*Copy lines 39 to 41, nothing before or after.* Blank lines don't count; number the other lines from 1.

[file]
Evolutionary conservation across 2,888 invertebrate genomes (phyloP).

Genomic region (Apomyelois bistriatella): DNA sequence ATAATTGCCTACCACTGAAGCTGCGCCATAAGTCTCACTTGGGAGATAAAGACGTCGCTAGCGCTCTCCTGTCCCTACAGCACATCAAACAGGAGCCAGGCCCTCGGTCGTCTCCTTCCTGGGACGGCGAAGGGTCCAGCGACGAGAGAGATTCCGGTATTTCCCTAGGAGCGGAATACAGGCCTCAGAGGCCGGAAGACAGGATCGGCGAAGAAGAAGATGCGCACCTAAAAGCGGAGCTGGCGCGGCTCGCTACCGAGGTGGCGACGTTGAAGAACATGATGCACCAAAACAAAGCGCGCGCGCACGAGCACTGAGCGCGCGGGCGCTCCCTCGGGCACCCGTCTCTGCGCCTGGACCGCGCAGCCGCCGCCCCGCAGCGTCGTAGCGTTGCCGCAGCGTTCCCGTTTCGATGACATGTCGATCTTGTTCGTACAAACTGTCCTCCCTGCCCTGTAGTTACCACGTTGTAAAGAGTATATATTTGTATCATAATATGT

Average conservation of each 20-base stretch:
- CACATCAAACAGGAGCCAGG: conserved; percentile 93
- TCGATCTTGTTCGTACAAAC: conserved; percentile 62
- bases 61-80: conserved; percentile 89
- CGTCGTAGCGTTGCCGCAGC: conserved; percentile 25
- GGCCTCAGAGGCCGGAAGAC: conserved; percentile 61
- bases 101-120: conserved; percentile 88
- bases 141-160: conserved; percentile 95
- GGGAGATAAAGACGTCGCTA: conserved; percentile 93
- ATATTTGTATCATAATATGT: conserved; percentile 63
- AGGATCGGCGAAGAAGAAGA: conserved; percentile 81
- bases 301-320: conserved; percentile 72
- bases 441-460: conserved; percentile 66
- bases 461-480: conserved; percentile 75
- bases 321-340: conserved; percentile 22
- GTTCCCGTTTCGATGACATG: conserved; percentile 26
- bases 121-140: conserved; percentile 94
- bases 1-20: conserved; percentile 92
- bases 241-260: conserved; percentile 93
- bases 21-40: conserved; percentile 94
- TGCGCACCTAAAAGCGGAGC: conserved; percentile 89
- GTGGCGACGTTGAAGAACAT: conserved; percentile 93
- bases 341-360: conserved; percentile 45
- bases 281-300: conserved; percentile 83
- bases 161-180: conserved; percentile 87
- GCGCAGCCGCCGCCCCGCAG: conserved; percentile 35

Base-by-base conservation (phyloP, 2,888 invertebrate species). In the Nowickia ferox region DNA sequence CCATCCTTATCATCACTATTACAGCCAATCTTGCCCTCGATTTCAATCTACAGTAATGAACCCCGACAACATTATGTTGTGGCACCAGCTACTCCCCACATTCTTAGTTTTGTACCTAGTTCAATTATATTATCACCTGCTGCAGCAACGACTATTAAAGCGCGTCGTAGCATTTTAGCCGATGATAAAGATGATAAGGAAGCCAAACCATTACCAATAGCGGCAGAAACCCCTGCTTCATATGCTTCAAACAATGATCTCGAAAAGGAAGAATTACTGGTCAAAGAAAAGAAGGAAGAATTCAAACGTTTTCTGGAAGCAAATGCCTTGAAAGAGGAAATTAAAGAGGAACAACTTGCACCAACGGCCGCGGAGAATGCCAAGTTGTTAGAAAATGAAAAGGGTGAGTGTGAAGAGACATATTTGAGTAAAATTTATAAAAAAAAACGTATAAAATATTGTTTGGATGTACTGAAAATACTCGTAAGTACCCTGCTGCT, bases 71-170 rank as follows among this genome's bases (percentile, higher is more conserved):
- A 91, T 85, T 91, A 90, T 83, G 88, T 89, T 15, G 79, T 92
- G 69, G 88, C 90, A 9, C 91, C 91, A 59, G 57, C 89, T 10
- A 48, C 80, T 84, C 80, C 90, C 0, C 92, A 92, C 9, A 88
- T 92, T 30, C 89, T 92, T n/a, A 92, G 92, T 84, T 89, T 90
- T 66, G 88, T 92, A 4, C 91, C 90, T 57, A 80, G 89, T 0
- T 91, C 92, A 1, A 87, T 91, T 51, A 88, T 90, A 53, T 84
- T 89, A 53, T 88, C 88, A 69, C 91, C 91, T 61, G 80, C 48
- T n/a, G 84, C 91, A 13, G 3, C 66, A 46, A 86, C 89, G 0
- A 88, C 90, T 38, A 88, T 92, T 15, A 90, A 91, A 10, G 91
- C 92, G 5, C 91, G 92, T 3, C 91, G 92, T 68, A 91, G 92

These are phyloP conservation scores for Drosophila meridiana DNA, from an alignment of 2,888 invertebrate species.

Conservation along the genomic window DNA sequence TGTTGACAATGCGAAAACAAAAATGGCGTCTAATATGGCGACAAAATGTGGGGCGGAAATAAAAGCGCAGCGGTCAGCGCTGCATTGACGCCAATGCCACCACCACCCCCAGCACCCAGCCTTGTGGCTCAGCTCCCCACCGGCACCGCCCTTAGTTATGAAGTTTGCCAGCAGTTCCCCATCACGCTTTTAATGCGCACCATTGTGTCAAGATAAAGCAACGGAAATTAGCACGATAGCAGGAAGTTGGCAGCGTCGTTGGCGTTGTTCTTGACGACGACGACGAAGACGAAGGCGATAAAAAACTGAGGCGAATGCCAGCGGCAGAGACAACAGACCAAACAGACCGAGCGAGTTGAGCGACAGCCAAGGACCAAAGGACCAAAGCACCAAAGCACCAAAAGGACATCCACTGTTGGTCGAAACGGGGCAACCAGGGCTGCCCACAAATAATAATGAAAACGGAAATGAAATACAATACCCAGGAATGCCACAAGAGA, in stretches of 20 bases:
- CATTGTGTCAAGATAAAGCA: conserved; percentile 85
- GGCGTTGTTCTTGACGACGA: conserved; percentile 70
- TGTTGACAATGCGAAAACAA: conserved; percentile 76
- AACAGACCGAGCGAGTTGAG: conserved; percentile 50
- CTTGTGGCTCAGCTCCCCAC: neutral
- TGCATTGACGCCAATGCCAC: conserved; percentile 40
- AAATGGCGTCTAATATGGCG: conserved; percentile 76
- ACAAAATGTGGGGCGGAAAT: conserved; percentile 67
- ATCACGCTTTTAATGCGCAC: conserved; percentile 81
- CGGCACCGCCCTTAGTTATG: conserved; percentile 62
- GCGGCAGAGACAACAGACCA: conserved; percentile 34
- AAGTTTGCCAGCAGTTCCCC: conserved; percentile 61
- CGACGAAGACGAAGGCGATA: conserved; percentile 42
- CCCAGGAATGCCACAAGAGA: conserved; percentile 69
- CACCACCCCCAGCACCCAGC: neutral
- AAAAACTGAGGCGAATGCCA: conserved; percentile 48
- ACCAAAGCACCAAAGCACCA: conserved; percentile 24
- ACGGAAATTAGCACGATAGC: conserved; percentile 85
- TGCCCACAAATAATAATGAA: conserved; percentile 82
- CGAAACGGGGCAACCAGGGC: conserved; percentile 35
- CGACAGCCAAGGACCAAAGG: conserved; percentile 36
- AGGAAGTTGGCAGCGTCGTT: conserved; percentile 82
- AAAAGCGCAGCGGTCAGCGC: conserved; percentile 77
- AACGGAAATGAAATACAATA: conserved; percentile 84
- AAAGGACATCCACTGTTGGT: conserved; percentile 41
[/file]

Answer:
- C 92, G 5, C 91, G 92, T 3, C 91, G 92, T 68, A 91, G 92

These are phyloP conservation scores for Drosophila meridiana DNA, from an alignment of 2,888 invertebrate species.

Conservation along the genomic window DNA sequence TGTTGACAATGCGAAAACAAAAATGGCGTCTAATATGGCGACAAAATGTGGGGCGGAAATAAAAGCGCAGCGGTCAGCGCTGCATTGACGCCAATGCCACCACCACCCCCAGCACCCAGCCTTGTGGCTCAGCTCCCCACCGGCACCGCCCTTAGTTATGAAGTTTGCCAGCAGTTCCCCATCACGCTTTTAATGCGCACCATTGTGTCAAGATAAAGCAACGGAAATTAGCACGATAGCAGGAAGTTGGCAGCGTCGTTGGCGTTGTTCTTGACGACGACGACGAAGACGAAGGCGATAAAAAACTGAGGCGAATGCCAGCGGCAGAGACAACAGACCAAACAGACCGAGCGAGTTGAGCGACAGCCAAGGACCAAAGGACCAAAGCACCAAAGCACCAAAAGGACATCCACTGTTGGTCGAAACGGGGCAACCAGGGCTGCCCACAAATAATAATGAAAACGGAAATGAAATACAATACCCAGGAATGCCACAAGAGA, in stretches of 20 bases: